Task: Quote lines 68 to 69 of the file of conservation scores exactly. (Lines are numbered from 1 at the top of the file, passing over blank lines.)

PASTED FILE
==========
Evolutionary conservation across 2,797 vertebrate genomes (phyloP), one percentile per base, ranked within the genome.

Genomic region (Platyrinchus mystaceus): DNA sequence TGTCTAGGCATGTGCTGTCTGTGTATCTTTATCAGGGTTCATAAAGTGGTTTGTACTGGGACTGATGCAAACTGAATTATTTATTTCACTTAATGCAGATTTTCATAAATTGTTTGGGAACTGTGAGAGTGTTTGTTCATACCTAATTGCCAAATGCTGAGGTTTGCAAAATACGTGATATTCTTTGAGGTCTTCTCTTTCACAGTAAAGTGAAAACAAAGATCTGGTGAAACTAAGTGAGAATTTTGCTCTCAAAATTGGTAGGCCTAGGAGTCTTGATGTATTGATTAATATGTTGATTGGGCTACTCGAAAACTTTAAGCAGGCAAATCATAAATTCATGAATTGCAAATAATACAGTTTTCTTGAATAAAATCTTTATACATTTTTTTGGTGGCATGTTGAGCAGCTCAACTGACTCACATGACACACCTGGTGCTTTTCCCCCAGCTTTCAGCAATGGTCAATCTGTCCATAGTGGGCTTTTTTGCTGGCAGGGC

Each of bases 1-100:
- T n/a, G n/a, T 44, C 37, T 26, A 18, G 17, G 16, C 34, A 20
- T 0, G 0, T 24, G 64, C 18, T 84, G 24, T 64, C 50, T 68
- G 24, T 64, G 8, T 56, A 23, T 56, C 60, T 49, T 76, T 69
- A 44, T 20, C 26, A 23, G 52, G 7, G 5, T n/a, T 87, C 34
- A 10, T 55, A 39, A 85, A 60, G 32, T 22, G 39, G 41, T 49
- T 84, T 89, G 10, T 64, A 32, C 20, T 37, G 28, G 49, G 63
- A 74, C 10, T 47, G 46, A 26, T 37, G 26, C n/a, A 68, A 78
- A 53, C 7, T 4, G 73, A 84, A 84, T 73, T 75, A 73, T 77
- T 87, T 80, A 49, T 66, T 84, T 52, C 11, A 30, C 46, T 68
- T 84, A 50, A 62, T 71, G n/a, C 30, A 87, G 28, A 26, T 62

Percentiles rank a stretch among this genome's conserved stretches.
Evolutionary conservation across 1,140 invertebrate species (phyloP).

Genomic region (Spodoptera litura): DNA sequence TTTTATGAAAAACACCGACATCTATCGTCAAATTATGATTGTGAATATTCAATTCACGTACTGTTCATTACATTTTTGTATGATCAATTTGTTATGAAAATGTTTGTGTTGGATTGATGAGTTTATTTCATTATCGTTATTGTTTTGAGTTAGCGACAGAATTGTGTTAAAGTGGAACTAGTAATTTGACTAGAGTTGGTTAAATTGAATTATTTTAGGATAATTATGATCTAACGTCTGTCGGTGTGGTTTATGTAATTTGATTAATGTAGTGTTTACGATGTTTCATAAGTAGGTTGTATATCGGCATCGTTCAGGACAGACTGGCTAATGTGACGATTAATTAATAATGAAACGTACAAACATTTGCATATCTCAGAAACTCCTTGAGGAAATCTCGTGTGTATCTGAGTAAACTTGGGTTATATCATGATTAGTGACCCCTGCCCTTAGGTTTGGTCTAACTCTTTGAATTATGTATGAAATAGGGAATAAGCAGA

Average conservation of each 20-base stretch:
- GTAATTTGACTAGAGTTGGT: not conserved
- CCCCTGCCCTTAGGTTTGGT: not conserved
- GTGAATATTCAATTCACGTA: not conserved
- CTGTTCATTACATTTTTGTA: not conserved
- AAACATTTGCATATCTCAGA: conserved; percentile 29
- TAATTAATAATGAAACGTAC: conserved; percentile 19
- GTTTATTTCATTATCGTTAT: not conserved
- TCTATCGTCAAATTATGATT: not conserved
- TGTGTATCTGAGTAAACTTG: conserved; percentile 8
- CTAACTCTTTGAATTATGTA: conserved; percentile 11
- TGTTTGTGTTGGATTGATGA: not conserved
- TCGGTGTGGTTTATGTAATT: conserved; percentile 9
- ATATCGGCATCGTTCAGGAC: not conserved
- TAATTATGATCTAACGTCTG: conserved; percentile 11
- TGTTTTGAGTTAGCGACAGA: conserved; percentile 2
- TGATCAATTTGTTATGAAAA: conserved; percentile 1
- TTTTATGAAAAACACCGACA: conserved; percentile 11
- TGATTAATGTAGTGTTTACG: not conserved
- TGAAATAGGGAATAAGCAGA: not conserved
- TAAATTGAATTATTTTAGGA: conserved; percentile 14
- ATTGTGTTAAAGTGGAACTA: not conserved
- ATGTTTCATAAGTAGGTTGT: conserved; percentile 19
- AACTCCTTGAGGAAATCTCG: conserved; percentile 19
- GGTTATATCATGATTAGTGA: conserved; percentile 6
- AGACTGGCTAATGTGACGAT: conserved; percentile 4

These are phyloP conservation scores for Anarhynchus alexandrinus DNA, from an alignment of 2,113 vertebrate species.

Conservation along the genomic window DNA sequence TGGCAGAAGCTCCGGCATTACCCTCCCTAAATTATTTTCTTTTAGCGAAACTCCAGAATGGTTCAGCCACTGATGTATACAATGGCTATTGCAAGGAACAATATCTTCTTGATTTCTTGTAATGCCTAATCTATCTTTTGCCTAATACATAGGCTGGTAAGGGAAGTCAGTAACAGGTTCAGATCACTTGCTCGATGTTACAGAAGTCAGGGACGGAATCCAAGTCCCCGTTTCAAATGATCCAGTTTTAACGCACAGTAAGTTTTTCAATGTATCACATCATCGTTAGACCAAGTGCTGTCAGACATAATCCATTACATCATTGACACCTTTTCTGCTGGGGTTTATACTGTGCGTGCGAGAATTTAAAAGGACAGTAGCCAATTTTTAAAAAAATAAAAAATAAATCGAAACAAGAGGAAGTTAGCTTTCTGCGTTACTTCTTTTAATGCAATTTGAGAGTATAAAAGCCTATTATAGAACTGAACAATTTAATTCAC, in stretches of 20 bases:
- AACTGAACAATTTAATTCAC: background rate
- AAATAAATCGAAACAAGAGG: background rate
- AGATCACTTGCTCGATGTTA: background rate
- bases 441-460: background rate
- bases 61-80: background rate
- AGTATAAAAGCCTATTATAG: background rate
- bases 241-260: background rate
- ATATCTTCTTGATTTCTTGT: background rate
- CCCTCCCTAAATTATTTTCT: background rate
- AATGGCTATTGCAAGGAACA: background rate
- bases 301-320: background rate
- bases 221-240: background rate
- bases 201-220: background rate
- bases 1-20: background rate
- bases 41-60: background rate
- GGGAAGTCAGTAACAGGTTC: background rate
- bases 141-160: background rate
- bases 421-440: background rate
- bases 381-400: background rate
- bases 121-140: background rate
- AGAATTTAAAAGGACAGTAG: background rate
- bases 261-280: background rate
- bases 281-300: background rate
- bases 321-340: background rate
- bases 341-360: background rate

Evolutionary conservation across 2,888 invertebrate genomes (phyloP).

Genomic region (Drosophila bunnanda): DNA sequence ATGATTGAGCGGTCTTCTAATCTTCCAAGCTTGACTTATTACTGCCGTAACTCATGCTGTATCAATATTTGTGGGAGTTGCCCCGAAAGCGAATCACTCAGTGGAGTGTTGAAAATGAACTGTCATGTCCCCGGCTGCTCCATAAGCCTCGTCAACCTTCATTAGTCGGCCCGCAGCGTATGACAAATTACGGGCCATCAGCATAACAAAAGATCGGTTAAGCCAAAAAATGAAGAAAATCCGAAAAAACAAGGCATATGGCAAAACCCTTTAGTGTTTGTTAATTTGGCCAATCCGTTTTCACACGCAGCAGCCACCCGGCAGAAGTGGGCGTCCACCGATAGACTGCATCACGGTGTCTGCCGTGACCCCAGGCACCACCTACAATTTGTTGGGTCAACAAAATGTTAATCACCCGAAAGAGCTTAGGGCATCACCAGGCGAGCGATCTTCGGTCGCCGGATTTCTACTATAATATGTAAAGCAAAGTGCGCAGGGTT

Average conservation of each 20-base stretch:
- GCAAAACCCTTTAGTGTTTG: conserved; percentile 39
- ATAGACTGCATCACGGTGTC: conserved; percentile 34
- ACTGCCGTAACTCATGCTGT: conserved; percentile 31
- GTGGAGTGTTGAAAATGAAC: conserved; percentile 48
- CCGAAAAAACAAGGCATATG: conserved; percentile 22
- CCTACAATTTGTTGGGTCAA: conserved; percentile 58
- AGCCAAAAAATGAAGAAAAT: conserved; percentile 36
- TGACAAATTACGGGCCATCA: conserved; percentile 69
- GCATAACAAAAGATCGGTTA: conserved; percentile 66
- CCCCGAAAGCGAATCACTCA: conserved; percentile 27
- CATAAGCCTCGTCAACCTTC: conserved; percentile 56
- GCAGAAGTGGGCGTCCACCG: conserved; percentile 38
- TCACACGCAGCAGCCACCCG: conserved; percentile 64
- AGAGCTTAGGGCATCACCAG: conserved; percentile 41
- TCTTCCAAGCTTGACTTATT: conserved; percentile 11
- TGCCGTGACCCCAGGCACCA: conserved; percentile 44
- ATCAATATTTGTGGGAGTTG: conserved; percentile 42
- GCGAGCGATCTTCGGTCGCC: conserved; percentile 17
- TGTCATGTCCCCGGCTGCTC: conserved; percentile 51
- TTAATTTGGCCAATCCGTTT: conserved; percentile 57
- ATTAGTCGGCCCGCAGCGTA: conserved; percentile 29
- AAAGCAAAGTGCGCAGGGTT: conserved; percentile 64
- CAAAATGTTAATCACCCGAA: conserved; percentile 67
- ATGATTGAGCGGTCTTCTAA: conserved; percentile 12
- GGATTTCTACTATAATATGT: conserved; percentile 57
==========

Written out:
- bases 321-340: background rate
- bases 341-360: background rate